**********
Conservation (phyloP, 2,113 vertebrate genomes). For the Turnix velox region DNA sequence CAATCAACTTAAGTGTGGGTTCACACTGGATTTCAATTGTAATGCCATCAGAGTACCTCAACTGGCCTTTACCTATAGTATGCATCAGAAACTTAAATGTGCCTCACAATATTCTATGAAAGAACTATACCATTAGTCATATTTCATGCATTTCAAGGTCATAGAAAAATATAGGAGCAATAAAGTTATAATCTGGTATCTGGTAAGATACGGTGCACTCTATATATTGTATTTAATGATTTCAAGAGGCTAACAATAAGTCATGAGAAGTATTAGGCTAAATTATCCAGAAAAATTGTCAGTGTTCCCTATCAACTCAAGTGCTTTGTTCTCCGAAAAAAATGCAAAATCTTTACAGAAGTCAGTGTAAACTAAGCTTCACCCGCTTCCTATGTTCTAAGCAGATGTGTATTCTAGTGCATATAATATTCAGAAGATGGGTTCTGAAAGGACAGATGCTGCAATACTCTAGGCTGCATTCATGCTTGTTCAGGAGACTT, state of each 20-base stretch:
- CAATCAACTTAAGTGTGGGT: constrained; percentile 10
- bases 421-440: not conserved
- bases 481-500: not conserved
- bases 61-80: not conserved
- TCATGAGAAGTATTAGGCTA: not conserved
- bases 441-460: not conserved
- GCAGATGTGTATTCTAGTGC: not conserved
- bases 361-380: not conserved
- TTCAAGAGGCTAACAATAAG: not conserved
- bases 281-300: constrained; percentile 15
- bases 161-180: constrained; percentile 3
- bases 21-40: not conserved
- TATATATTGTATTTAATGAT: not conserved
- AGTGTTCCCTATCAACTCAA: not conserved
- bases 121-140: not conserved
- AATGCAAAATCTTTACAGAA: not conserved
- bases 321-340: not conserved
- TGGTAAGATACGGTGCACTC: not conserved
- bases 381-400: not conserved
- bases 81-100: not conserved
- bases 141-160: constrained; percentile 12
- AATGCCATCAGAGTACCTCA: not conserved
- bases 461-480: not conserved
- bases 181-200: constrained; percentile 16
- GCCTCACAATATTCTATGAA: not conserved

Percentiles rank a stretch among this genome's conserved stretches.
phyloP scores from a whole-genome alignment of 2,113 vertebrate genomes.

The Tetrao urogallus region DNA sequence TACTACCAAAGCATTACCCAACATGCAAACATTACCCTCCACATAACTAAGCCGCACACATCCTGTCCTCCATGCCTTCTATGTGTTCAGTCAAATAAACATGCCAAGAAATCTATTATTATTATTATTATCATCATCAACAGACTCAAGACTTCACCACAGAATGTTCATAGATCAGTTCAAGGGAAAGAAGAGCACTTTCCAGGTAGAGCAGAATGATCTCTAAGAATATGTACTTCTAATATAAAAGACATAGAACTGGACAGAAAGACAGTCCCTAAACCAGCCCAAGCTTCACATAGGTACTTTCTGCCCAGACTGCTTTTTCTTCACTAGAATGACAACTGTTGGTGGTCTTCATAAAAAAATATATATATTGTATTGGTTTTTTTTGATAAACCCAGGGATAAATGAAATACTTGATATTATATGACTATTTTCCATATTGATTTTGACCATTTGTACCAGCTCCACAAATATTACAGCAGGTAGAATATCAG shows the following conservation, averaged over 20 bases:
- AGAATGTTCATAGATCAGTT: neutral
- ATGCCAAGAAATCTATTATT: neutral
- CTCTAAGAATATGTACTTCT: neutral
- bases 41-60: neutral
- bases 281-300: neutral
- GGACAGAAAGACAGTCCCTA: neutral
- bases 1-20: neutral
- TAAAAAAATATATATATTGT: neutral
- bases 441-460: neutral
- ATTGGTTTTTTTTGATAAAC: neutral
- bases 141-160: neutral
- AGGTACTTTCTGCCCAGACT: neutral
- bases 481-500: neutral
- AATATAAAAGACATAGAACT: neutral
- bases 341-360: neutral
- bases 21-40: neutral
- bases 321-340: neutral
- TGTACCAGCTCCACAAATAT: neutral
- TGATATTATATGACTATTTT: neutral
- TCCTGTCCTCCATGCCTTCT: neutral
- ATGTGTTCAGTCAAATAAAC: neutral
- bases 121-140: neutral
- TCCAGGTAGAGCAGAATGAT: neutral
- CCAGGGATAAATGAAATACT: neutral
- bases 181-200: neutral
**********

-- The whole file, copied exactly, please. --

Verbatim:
Conservation (phyloP, 2,113 vertebrate genomes). For the Turnix velox region DNA sequence CAATCAACTTAAGTGTGGGTTCACACTGGATTTCAATTGTAATGCCATCAGAGTACCTCAACTGGCCTTTACCTATAGTATGCATCAGAAACTTAAATGTGCCTCACAATATTCTATGAAAGAACTATACCATTAGTCATATTTCATGCATTTCAAGGTCATAGAAAAATATAGGAGCAATAAAGTTATAATCTGGTATCTGGTAAGATACGGTGCACTCTATATATTGTATTTAATGATTTCAAGAGGCTAACAATAAGTCATGAGAAGTATTAGGCTAAATTATCCAGAAAAATTGTCAGTGTTCCCTATCAACTCAAGTGCTTTGTTCTCCGAAAAAAATGCAAAATCTTTACAGAAGTCAGTGTAAACTAAGCTTCACCCGCTTCCTATGTTCTAAGCAGATGTGTATTCTAGTGCATATAATATTCAGAAGATGGGTTCTGAAAGGACAGATGCTGCAATACTCTAGGCTGCATTCATGCTTGTTCAGGAGACTT, state of each 20-base stretch:
- CAATCAACTTAAGTGTGGGT: constrained; percentile 10
- bases 421-440: not conserved
- bases 481-500: not conserved
- bases 61-80: not conserved
- TCATGAGAAGTATTAGGCTA: not conserved
- bases 441-460: not conserved
- GCAGATGTGTATTCTAGTGC: not conserved
- bases 361-380: not conserved
- TTCAAGAGGCTAACAATAAG: not conserved
- bases 281-300: constrained; percentile 15
- bases 161-180: constrained; percentile 3
- bases 21-40: not conserved
- TATATATTGTATTTAATGAT: not conserved
- AGTGTTCCCTATCAACTCAA: not conserved
- bases 121-140: not conserved
- AATGCAAAATCTTTACAGAA: not conserved
- bases 321-340: not conserved
- TGGTAAGATACGGTGCACTC: not conserved
- bases 381-400: not conserved
- bases 81-100: not conserved
- bases 141-160: constrained; percentile 12
- AATGCCATCAGAGTACCTCA: not conserved
- bases 461-480: not conserved
- bases 181-200: constrained; percentile 16
- GCCTCACAATATTCTATGAA: not conserved

Percentiles rank a stretch among this genome's conserved stretches.
phyloP scores from a whole-genome alignment of 2,113 vertebrate genomes.

The Tetrao urogallus region DNA sequence TACTACCAAAGCATTACCCAACATGCAAACATTACCCTCCACATAACTAAGCCGCACACATCCTGTCCTCCATGCCTTCTATGTGTTCAGTCAAATAAACATGCCAAGAAATCTATTATTATTATTATTATCATCATCAACAGACTCAAGACTTCACCACAGAATGTTCATAGATCAGTTCAAGGGAAAGAAGAGCACTTTCCAGGTAGAGCAGAATGATCTCTAAGAATATGTACTTCTAATATAAAAGACATAGAACTGGACAGAAAGACAGTCCCTAAACCAGCCCAAGCTTCACATAGGTACTTTCTGCCCAGACTGCTTTTTCTTCACTAGAATGACAACTGTTGGTGGTCTTCATAAAAAAATATATATATTGTATTGGTTTTTTTTGATAAACCCAGGGATAAATGAAATACTTGATATTATATGACTATTTTCCATATTGATTTTGACCATTTGTACCAGCTCCACAAATATTACAGCAGGTAGAATATCAG shows the following conservation, averaged over 20 bases:
- AGAATGTTCATAGATCAGTT: neutral
- ATGCCAAGAAATCTATTATT: neutral
- CTCTAAGAATATGTACTTCT: neutral
- bases 41-60: neutral
- bases 281-300: neutral
- GGACAGAAAGACAGTCCCTA: neutral
- bases 1-20: neutral
- TAAAAAAATATATATATTGT: neutral
- bases 441-460: neutral
- ATTGGTTTTTTTTGATAAAC: neutral
- bases 141-160: neutral
- AGGTACTTTCTGCCCAGACT: neutral
- bases 481-500: neutral
- AATATAAAAGACATAGAACT: neutral
- bases 341-360: neutral
- bases 21-40: neutral
- bases 321-340: neutral
- TGTACCAGCTCCACAAATAT: neutral
- TGATATTATATGACTATTTT: neutral
- TCCTGTCCTCCATGCCTTCT: neutral
- ATGTGTTCAGTCAAATAAAC: neutral
- bases 121-140: neutral
- TCCAGGTAGAGCAGAATGAT: neutral
- CCAGGGATAAATGAAATACT: neutral
- bases 181-200: neutral